In the past twelve months we have reported on a Virginia case, Yelp!, Inc., v. Hadeed Carpet Cleaning, Inc., (“Hadeed”) that was closely watched because the case dealt with whether a business owner could unmask an anonymous blogger that posted specific critical reviews on Yelp! of his carpet cleaning company. This week the Virginia Supreme Court said, “No”. Hadeed had subpoenaed Yelp! to provide information in Virginia that would identify the authors of the reviews under a new Virginia statute, that requires only that a business prove that a negative review is, or “may be defamatory” or that it has a legitimate good-faith basis for believing that the review is defamatory in order to learn the identity of the reviewer. Hadeed presented evidence that could prove that the seven negative reviewers were not actual customers of the carpet cleaners, which a lower court found could mean that the reviews could be defamatory.
In today's post, we discuss the latest updates regarding the federal processes that authorize employment for certain undocumented persons. Thank you! – Greg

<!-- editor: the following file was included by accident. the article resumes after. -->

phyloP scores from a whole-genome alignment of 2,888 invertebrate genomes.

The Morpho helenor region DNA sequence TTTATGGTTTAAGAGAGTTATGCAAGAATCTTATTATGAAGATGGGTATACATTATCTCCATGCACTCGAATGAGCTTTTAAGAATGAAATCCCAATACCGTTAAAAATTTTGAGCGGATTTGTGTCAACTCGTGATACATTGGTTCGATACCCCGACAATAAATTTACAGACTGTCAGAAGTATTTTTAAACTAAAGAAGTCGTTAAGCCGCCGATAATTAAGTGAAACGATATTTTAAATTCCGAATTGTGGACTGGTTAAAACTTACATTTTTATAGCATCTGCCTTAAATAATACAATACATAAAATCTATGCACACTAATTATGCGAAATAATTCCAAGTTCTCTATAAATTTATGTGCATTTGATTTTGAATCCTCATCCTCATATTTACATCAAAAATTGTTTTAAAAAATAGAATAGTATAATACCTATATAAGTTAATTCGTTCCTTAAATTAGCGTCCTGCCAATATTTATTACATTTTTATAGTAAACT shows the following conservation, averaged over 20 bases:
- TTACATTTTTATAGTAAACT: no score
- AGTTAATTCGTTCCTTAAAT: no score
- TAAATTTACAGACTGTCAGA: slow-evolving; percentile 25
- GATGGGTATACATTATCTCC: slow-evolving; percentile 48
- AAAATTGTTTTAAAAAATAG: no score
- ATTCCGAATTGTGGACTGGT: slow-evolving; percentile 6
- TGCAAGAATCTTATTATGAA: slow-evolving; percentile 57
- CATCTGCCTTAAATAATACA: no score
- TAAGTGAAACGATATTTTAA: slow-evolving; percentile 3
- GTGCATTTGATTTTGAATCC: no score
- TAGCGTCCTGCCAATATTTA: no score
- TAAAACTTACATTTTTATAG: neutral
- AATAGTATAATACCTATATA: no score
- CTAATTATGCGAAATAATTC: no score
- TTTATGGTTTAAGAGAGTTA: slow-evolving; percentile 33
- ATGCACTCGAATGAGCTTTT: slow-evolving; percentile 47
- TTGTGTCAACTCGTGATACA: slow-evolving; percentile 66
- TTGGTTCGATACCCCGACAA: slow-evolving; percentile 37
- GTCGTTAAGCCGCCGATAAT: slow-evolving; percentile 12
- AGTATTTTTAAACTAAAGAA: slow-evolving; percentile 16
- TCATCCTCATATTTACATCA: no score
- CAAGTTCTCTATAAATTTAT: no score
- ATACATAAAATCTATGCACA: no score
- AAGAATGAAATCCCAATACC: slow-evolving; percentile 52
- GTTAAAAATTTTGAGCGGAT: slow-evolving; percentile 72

Benjamin Lambiotte, technology and data privacy attorney in Garvey Schubert Barer’s D.C. office, shares key points from two significant survey reports analyzing trends in data security breaches during 2014 that were released this week; one from Verizon, and the other from IBM and the Poneman Institute. It should come as no surprise to anyone that once again, the hospitality industry is featured prominently in both reports. Thank you, Ben! – Greg
About the Editor
Greg Duff founded and chairs Foster Garvey’s national Hospitality, Travel & Tourism group. His practice largely focuses on operations-oriented matters faced by hospitality industry members, including sales and marketing, distribution and e-commerce, procurement and technology. Greg also serves as counsel and legal advisor to many of the hospitality industry’s associations and trade groups, including AH&LA, HFTP and HSMAI.